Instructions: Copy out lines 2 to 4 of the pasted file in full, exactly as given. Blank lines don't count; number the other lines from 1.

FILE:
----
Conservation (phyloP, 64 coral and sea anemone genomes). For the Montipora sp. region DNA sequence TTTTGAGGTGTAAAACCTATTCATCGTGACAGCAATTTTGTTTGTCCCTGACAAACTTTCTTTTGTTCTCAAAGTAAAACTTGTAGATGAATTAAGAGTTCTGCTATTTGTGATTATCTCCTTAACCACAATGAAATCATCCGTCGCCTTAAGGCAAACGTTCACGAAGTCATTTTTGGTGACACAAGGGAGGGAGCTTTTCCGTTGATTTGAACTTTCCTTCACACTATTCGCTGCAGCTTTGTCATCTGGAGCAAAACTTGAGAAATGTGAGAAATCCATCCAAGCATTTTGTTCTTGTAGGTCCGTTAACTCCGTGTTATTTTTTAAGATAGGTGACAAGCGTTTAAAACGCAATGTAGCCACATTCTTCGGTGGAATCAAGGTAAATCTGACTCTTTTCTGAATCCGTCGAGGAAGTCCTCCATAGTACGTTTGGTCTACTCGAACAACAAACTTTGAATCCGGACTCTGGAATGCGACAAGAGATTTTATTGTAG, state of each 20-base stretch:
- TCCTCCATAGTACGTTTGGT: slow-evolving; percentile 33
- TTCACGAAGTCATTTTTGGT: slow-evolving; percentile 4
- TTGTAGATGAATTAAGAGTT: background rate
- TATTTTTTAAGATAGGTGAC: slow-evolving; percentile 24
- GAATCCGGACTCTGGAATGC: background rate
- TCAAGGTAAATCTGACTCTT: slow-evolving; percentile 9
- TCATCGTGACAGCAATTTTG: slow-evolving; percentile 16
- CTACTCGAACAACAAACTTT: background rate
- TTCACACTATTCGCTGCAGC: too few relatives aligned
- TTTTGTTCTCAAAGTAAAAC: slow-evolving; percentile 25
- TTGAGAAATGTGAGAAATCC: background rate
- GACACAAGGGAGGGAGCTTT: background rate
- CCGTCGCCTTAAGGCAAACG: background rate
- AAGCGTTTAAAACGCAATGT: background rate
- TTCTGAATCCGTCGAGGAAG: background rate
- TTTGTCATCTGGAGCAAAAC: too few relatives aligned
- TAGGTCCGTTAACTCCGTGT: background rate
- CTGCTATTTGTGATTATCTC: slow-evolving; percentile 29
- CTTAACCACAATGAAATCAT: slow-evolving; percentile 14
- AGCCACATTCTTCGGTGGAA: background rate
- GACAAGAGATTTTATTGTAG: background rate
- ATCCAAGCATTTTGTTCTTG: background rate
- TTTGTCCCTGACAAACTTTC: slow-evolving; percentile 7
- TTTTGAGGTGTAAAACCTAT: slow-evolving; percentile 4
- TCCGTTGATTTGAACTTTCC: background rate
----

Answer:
- TCCTCCATAGTACGTTTGGT: slow-evolving; percentile 33
- TTCACGAAGTCATTTTTGGT: slow-evolving; percentile 4
- TTGTAGATGAATTAAGAGTT: background rate